Sierra gooseberry (Ribes roezlii) in full bloom above the reservoir. It is abundant along the cliffs and rocky areas here.

Sierra gooseberry (Ribes roezlii) in full bloom above the reservoir. It is abundant along the cliffs and rocky areas here.

As we hoped, we drove out of the fog into clear, sunny skies when we reached the reservoir. It was quite chilly, however, and neither of us took off our heavy coats until much later in the day. We made a number of stops along the cliffs on the west side of the reservoir and were surprised to see a Moss’s elfin butterfly on the wing. According to the thermometer in the car, it was only 48° outside and felt colder than that with the wind chill. Moss’s elfins are one of the earliest butterflies to emerge in the spring. Some other early fliers overwinter as adults, but these little elfins overwinter as chrysalises, so they must be well adapted to cold temperatures. I didn’t get close enough to take a good photo as I didn’t want to disturb it too much when it needed to sit still and warm up. Read the rest of this entry »

First Hints of Spring

The weather forecasters promised a sunny day on Friday (February 15), and, at least in Oakridge, they were right. Nancy Bray and I were looking forward to a break from the gloomy fog we’ve had so much of this winter. So off we headed to Road 21, south of Oakridge, my favorite early season destination and usually the warmest place in eastern Lane County.

What a joy it is to see gold stars (Crocidium multicaule), one of the very first flowers of the spring.

What a joy it is to see gold stars (Crocidium multicaule), one of the very first wildflowers every year.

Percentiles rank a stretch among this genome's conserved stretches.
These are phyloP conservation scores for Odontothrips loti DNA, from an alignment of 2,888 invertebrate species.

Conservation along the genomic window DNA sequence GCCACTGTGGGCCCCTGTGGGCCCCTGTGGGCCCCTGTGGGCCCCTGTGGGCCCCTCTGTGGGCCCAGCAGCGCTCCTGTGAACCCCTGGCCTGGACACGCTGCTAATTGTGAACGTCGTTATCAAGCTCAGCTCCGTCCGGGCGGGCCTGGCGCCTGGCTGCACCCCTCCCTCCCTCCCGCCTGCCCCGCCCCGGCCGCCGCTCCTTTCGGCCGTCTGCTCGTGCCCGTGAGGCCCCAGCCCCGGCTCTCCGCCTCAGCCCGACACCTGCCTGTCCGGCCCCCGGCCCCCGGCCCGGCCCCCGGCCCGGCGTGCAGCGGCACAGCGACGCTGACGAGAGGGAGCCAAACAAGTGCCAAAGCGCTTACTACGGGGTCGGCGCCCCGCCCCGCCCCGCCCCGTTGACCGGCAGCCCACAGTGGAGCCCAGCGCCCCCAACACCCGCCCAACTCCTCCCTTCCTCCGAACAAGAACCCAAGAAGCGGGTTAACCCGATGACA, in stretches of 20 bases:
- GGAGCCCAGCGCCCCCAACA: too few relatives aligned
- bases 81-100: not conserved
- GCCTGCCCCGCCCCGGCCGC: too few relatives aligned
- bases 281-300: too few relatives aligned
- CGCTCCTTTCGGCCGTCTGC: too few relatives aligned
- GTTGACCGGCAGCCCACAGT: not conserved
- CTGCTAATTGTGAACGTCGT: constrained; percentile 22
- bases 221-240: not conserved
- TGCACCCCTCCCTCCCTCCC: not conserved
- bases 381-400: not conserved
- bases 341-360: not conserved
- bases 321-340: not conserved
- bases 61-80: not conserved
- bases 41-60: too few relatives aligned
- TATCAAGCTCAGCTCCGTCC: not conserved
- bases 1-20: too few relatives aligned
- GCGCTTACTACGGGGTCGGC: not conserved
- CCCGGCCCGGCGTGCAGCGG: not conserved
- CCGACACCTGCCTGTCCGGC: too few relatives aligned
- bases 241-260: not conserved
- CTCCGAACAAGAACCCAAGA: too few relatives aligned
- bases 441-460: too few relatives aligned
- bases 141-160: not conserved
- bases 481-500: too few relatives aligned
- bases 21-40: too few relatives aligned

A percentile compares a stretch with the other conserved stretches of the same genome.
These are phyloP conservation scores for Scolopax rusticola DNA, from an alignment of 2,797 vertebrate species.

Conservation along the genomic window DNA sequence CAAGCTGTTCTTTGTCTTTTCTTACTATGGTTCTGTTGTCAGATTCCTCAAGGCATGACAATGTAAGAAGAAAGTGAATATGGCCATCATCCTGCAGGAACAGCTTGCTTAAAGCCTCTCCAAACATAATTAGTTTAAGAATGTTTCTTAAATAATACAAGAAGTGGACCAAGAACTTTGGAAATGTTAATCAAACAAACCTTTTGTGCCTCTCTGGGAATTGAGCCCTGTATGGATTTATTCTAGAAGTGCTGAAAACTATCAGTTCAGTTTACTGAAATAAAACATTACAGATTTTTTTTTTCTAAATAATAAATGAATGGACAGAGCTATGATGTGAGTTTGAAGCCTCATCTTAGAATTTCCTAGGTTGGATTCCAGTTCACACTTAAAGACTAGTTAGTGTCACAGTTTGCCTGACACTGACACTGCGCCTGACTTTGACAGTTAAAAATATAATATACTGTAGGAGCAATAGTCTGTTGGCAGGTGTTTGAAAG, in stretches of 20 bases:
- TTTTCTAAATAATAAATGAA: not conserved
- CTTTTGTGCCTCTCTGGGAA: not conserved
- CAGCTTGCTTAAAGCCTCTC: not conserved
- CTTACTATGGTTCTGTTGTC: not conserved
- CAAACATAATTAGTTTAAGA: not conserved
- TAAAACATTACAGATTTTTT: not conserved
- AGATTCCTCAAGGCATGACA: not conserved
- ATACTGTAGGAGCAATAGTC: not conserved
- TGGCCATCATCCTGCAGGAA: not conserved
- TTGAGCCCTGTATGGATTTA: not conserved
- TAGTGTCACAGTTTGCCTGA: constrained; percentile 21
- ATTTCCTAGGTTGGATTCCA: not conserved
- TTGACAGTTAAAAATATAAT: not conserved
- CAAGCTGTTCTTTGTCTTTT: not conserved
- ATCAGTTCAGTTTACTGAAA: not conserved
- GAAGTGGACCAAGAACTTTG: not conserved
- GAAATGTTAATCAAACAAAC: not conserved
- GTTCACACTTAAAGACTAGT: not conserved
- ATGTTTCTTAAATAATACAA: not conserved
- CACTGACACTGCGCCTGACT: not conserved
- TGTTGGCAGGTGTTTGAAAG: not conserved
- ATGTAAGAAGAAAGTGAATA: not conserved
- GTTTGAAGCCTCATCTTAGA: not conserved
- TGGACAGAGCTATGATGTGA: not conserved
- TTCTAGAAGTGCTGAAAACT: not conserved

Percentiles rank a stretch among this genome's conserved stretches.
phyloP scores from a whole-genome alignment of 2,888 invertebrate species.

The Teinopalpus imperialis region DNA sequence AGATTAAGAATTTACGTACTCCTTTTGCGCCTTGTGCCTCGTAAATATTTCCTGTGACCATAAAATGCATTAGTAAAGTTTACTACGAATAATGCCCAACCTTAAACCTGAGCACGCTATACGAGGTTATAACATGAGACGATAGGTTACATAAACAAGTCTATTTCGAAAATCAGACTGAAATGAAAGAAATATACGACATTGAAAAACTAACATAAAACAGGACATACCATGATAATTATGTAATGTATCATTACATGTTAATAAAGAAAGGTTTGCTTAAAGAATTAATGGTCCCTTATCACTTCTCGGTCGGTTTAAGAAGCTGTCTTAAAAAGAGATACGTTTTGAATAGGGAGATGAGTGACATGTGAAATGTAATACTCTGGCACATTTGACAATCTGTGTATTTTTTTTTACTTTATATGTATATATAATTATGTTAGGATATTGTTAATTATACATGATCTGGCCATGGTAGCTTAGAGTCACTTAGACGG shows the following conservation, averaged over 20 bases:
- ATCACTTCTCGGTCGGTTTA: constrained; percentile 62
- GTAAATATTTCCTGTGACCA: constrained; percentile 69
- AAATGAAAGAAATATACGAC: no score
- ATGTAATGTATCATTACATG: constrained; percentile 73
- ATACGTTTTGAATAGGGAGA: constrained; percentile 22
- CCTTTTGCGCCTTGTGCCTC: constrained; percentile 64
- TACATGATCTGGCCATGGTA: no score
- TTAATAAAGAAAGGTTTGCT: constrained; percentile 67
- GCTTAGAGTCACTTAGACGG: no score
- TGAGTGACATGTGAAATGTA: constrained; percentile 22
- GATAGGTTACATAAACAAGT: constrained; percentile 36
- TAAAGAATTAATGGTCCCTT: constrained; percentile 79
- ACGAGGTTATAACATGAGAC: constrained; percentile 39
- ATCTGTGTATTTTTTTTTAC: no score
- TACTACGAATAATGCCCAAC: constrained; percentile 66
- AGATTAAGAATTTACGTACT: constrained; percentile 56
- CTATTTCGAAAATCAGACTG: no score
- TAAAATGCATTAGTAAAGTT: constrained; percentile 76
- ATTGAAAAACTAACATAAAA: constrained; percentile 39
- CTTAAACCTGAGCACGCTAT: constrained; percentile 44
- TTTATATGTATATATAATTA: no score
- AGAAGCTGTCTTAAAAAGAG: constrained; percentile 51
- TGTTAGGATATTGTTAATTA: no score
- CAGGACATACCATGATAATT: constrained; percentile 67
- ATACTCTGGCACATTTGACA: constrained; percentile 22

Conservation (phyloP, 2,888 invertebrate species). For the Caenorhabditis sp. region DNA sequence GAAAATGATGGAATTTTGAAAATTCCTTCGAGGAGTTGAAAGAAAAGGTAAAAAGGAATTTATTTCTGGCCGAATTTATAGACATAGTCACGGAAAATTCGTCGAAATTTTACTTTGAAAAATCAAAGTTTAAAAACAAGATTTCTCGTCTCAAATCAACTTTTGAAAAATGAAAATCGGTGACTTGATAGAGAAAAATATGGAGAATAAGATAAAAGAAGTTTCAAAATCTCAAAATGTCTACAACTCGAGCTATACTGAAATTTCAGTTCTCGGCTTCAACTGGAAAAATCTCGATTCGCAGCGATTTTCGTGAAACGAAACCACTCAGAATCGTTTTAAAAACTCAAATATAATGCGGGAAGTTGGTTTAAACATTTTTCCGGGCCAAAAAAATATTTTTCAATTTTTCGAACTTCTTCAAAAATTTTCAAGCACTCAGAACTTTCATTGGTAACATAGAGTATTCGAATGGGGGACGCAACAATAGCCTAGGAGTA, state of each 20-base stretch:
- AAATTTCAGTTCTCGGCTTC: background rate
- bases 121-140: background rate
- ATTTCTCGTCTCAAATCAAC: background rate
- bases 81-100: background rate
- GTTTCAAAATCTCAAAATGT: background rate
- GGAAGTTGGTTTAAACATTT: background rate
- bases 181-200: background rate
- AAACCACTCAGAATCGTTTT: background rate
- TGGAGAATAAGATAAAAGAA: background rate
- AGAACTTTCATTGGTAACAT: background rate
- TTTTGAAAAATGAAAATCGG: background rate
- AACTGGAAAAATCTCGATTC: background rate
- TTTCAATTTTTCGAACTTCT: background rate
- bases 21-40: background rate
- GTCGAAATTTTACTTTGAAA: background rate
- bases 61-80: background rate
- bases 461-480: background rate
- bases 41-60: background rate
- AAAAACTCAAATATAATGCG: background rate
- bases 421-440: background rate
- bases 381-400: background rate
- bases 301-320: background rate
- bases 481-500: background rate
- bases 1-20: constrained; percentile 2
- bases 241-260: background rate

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First Outing of the New Year

“Gateway Rock” at the top. Large patches of low-growing buckbrush are found to the right of “Uncle Pete” tree.

The first buds appearing on gold star (Crocidium multicaule)

In spite of the dry winter we’ve been having, I haven’t gotten out much. I’ve been focusing on getting back to doing artwork rather than on botany the last few months, so this is my first post for quite a while. But today was another sunny day—although rather chilly—so Sabine, Ingrid and her darling poodle Bogy, and I headed over to the Hills Creek Reservoir area, one of our favorites any time of year. As always, we stopped along the cliffs that line the west side of the reservoir. This is one of the earliest spots to find blooming Crocidium multicaule. We’ve seen an amazing show of it here the last couple of years as a result of the wet springs (see Hills Creek Reservoir,  take 2). While we didn’t really expect to find any blooming on the second week of January, we did manage to see some small plants of these little annuals. Those growing right by the pavement seemed to be farther along and even had a few buds. Their lovely yellow flowers may well start to show up here in February. Read the rest of this entry »